Product Placement

Whether product placement should be allowed in TV shows or not. Hmm, difficult question.

…ministers are consulting on whether to implement part of a European directive, which would allow product placement in the UK from as early as 2010.

Under the proposals advertisers would be able to pay to have products featured in most TV genres except news, current affairs, sport and children\’s programming.

However, the prospect of Coca-Cola or McDonald\’s advertising their products during prime-time entertainment programmes or dramas has divided opinion.

What would be the objection? That viewers would be mislead in some manner? That there would be a further orgy of consumerism? That cats will lie down with dogs and there will be rains of blood?

Hmm, wonder if there is any way of actually testing this?

Popular US imports, such as The X-Files and Desperate Housewives, regularly include products that companies have paid thousands of dollars to feature.

Sex and the City, the popular American sitcom starring Sarah Jessica Parker, featured Manolo Blahnik and Jimmy Choo shoes so frequently that it was credited with turning the brands into household names.

Research shows that in the last series of American Idol, the TV talent show, there were no fewer than 4,349 examples of product placement, and 3,291 in the first three months of this year alone.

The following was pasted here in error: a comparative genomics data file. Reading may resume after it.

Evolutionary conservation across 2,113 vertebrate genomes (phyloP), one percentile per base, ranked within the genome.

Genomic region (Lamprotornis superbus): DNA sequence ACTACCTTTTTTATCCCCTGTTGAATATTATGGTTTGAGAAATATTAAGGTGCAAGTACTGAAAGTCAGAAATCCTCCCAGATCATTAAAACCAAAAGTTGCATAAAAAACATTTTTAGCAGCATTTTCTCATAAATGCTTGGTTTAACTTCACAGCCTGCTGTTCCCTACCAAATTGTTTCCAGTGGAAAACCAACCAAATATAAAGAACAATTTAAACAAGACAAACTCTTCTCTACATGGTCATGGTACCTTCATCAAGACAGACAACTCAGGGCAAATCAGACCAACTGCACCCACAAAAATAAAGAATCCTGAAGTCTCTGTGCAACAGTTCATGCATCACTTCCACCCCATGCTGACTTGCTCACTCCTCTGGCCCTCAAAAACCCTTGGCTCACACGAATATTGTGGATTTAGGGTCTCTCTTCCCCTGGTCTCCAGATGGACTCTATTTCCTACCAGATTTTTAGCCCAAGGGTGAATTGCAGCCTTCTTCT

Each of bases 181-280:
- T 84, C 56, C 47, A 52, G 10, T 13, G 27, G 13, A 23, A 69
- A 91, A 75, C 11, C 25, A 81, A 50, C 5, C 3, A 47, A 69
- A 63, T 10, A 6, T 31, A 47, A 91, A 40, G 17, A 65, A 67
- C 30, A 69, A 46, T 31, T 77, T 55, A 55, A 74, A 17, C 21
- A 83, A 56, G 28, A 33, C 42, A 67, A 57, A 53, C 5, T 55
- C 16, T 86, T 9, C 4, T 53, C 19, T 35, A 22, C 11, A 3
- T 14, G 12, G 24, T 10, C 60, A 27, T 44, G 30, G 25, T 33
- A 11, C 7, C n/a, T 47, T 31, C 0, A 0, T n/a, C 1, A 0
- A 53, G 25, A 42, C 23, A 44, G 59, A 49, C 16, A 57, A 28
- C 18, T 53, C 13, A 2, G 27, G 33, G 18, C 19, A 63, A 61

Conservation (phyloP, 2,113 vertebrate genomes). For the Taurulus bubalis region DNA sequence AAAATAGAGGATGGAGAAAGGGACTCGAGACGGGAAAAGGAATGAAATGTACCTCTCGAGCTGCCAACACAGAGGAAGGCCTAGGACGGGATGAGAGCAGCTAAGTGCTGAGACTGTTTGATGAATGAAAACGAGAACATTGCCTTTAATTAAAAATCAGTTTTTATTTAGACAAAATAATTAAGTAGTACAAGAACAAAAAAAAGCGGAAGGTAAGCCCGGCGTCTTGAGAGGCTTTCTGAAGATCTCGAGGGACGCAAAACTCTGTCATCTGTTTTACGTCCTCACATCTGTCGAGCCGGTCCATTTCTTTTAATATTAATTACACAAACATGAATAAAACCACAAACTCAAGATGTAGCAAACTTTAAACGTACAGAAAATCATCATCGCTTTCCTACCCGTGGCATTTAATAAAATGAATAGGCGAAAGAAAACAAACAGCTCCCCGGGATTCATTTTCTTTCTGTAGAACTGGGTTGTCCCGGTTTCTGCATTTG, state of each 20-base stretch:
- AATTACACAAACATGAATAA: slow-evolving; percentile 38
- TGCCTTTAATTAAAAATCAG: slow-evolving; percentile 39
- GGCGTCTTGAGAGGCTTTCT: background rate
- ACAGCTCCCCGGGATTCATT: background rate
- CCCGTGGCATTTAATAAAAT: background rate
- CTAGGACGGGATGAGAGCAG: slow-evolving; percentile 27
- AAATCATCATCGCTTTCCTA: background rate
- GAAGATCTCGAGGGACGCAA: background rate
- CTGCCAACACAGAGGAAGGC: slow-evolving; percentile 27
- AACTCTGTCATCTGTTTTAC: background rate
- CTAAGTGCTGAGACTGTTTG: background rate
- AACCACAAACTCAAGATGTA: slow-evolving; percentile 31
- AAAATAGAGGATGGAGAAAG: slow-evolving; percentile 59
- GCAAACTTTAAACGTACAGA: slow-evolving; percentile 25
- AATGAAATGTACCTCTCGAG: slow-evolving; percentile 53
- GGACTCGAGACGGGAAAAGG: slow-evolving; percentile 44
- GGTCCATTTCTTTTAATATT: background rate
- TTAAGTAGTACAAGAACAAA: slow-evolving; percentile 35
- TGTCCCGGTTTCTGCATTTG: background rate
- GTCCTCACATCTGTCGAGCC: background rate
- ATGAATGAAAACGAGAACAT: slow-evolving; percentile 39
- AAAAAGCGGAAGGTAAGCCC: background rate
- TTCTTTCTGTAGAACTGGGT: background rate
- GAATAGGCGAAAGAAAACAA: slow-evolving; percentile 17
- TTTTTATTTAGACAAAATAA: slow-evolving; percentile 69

Ah, so we already have product placement on UK TV screens.

OK; anybody willing to claim that US TV shows cause the cats and dogs thing, the sanguinary soakings, while UK TV shows do not?

No? Then there doesn\’t seem to be much of an argument against such product placement then, does there?

3 thoughts on “Product Placement”

  1. It’s been happening in the movies for decades – in fact, any brand name seen in any movie or show will not be there by accident. What’s more interesting is when one *doesn’t* see the logo on the paper cup of coffee, for example, that one knows would probably be Starbucks or another familar brand.

  2. It’s preferable to direct adverts and with the advent of Sky+ and Tivo (sp?) allowing viewers to filter out the breaks, it’ll allow the revenue necessary to get the programming people want.

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